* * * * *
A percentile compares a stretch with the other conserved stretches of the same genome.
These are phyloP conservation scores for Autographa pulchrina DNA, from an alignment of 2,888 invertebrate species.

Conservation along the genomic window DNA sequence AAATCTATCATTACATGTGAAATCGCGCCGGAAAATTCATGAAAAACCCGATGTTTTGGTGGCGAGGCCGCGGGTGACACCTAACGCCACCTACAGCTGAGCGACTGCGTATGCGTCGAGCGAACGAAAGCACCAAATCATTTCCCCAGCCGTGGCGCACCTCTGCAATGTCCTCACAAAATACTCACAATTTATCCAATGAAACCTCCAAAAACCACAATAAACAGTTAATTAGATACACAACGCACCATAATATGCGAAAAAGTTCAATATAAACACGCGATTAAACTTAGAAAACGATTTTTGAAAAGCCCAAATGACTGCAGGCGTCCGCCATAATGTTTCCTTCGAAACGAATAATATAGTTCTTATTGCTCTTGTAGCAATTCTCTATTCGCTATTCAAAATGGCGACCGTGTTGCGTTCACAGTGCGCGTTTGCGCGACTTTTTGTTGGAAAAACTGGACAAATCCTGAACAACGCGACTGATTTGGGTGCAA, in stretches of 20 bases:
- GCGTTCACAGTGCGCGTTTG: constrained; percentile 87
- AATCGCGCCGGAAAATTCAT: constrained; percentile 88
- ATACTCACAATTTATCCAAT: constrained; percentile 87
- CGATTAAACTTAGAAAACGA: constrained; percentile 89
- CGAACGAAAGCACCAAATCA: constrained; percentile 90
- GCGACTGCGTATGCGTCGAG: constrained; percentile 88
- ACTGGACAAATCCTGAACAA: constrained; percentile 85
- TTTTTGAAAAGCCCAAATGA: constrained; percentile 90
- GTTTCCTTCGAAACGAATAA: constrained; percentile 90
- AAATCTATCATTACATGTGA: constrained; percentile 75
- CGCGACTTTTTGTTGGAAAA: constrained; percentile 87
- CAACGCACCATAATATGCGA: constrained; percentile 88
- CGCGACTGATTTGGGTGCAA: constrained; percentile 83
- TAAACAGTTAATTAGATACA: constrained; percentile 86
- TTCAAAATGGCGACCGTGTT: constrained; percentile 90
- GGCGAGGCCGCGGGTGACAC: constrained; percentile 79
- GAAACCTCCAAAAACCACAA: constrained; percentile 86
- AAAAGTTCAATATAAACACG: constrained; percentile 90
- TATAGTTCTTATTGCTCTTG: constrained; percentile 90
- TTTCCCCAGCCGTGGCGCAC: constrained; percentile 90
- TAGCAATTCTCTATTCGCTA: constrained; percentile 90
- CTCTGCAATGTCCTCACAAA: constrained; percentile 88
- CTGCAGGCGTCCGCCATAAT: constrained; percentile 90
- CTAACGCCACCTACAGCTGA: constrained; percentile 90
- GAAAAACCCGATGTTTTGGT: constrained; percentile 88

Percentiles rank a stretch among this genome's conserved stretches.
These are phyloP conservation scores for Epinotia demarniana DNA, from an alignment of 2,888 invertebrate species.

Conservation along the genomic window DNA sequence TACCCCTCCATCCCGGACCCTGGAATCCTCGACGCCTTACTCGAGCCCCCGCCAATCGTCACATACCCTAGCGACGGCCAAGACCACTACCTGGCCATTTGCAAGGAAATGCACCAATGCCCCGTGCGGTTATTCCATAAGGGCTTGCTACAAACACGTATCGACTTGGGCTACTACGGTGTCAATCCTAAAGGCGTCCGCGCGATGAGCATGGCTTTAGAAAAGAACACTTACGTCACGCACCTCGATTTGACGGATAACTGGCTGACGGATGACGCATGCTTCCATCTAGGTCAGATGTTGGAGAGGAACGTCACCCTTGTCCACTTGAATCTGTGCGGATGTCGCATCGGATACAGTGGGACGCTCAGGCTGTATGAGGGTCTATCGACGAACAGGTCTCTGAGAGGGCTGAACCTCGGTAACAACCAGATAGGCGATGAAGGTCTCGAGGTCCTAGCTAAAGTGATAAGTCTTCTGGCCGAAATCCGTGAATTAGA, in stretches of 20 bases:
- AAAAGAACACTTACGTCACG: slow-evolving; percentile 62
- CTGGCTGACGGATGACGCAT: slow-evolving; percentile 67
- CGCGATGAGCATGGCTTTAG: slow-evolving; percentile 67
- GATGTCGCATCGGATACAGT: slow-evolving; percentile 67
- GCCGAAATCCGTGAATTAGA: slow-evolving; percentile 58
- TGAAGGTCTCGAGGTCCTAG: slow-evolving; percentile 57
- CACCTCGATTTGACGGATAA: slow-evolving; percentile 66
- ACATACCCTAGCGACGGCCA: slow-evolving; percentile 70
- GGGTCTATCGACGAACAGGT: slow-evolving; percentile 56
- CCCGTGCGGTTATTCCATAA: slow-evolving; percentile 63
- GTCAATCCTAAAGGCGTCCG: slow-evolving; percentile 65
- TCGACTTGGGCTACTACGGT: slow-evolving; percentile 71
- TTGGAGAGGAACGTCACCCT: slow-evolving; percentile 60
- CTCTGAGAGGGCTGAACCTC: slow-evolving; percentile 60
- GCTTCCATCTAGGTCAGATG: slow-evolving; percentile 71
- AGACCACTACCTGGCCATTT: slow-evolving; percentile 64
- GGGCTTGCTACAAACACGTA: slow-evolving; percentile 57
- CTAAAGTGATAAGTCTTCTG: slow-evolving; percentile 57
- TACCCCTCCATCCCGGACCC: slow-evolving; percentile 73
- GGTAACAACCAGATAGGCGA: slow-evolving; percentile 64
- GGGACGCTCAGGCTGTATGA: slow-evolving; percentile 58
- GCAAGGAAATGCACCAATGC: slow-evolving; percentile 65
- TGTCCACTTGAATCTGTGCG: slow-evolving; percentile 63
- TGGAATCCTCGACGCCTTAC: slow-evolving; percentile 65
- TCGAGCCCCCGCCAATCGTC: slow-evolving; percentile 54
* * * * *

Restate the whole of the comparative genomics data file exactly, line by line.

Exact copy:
A percentile compares a stretch with the other conserved stretches of the same genome.
These are phyloP conservation scores for Autographa pulchrina DNA, from an alignment of 2,888 invertebrate species.

Conservation along the genomic window DNA sequence AAATCTATCATTACATGTGAAATCGCGCCGGAAAATTCATGAAAAACCCGATGTTTTGGTGGCGAGGCCGCGGGTGACACCTAACGCCACCTACAGCTGAGCGACTGCGTATGCGTCGAGCGAACGAAAGCACCAAATCATTTCCCCAGCCGTGGCGCACCTCTGCAATGTCCTCACAAAATACTCACAATTTATCCAATGAAACCTCCAAAAACCACAATAAACAGTTAATTAGATACACAACGCACCATAATATGCGAAAAAGTTCAATATAAACACGCGATTAAACTTAGAAAACGATTTTTGAAAAGCCCAAATGACTGCAGGCGTCCGCCATAATGTTTCCTTCGAAACGAATAATATAGTTCTTATTGCTCTTGTAGCAATTCTCTATTCGCTATTCAAAATGGCGACCGTGTTGCGTTCACAGTGCGCGTTTGCGCGACTTTTTGTTGGAAAAACTGGACAAATCCTGAACAACGCGACTGATTTGGGTGCAA, in stretches of 20 bases:
- GCGTTCACAGTGCGCGTTTG: constrained; percentile 87
- AATCGCGCCGGAAAATTCAT: constrained; percentile 88
- ATACTCACAATTTATCCAAT: constrained; percentile 87
- CGATTAAACTTAGAAAACGA: constrained; percentile 89
- CGAACGAAAGCACCAAATCA: constrained; percentile 90
- GCGACTGCGTATGCGTCGAG: constrained; percentile 88
- ACTGGACAAATCCTGAACAA: constrained; percentile 85
- TTTTTGAAAAGCCCAAATGA: constrained; percentile 90
- GTTTCCTTCGAAACGAATAA: constrained; percentile 90
- AAATCTATCATTACATGTGA: constrained; percentile 75
- CGCGACTTTTTGTTGGAAAA: constrained; percentile 87
- CAACGCACCATAATATGCGA: constrained; percentile 88
- CGCGACTGATTTGGGTGCAA: constrained; percentile 83
- TAAACAGTTAATTAGATACA: constrained; percentile 86
- TTCAAAATGGCGACCGTGTT: constrained; percentile 90
- GGCGAGGCCGCGGGTGACAC: constrained; percentile 79
- GAAACCTCCAAAAACCACAA: constrained; percentile 86
- AAAAGTTCAATATAAACACG: constrained; percentile 90
- TATAGTTCTTATTGCTCTTG: constrained; percentile 90
- TTTCCCCAGCCGTGGCGCAC: constrained; percentile 90
- TAGCAATTCTCTATTCGCTA: constrained; percentile 90
- CTCTGCAATGTCCTCACAAA: constrained; percentile 88
- CTGCAGGCGTCCGCCATAAT: constrained; percentile 90
- CTAACGCCACCTACAGCTGA: constrained; percentile 90
- GAAAAACCCGATGTTTTGGT: constrained; percentile 88

Percentiles rank a stretch among this genome's conserved stretches.
These are phyloP conservation scores for Epinotia demarniana DNA, from an alignment of 2,888 invertebrate species.

Conservation along the genomic window DNA sequence TACCCCTCCATCCCGGACCCTGGAATCCTCGACGCCTTACTCGAGCCCCCGCCAATCGTCACATACCCTAGCGACGGCCAAGACCACTACCTGGCCATTTGCAAGGAAATGCACCAATGCCCCGTGCGGTTATTCCATAAGGGCTTGCTACAAACACGTATCGACTTGGGCTACTACGGTGTCAATCCTAAAGGCGTCCGCGCGATGAGCATGGCTTTAGAAAAGAACACTTACGTCACGCACCTCGATTTGACGGATAACTGGCTGACGGATGACGCATGCTTCCATCTAGGTCAGATGTTGGAGAGGAACGTCACCCTTGTCCACTTGAATCTGTGCGGATGTCGCATCGGATACAGTGGGACGCTCAGGCTGTATGAGGGTCTATCGACGAACAGGTCTCTGAGAGGGCTGAACCTCGGTAACAACCAGATAGGCGATGAAGGTCTCGAGGTCCTAGCTAAAGTGATAAGTCTTCTGGCCGAAATCCGTGAATTAGA, in stretches of 20 bases:
- AAAAGAACACTTACGTCACG: slow-evolving; percentile 62
- CTGGCTGACGGATGACGCAT: slow-evolving; percentile 67
- CGCGATGAGCATGGCTTTAG: slow-evolving; percentile 67
- GATGTCGCATCGGATACAGT: slow-evolving; percentile 67
- GCCGAAATCCGTGAATTAGA: slow-evolving; percentile 58
- TGAAGGTCTCGAGGTCCTAG: slow-evolving; percentile 57
- CACCTCGATTTGACGGATAA: slow-evolving; percentile 66
- ACATACCCTAGCGACGGCCA: slow-evolving; percentile 70
- GGGTCTATCGACGAACAGGT: slow-evolving; percentile 56
- CCCGTGCGGTTATTCCATAA: slow-evolving; percentile 63
- GTCAATCCTAAAGGCGTCCG: slow-evolving; percentile 65
- TCGACTTGGGCTACTACGGT: slow-evolving; percentile 71
- TTGGAGAGGAACGTCACCCT: slow-evolving; percentile 60
- CTCTGAGAGGGCTGAACCTC: slow-evolving; percentile 60
- GCTTCCATCTAGGTCAGATG: slow-evolving; percentile 71
- AGACCACTACCTGGCCATTT: slow-evolving; percentile 64
- GGGCTTGCTACAAACACGTA: slow-evolving; percentile 57
- CTAAAGTGATAAGTCTTCTG: slow-evolving; percentile 57
- TACCCCTCCATCCCGGACCC: slow-evolving; percentile 73
- GGTAACAACCAGATAGGCGA: slow-evolving; percentile 64
- GGGACGCTCAGGCTGTATGA: slow-evolving; percentile 58
- GCAAGGAAATGCACCAATGC: slow-evolving; percentile 65
- TGTCCACTTGAATCTGTGCG: slow-evolving; percentile 63
- TGGAATCCTCGACGCCTTAC: slow-evolving; percentile 65
- TCGAGCCCCCGCCAATCGTC: slow-evolving; percentile 54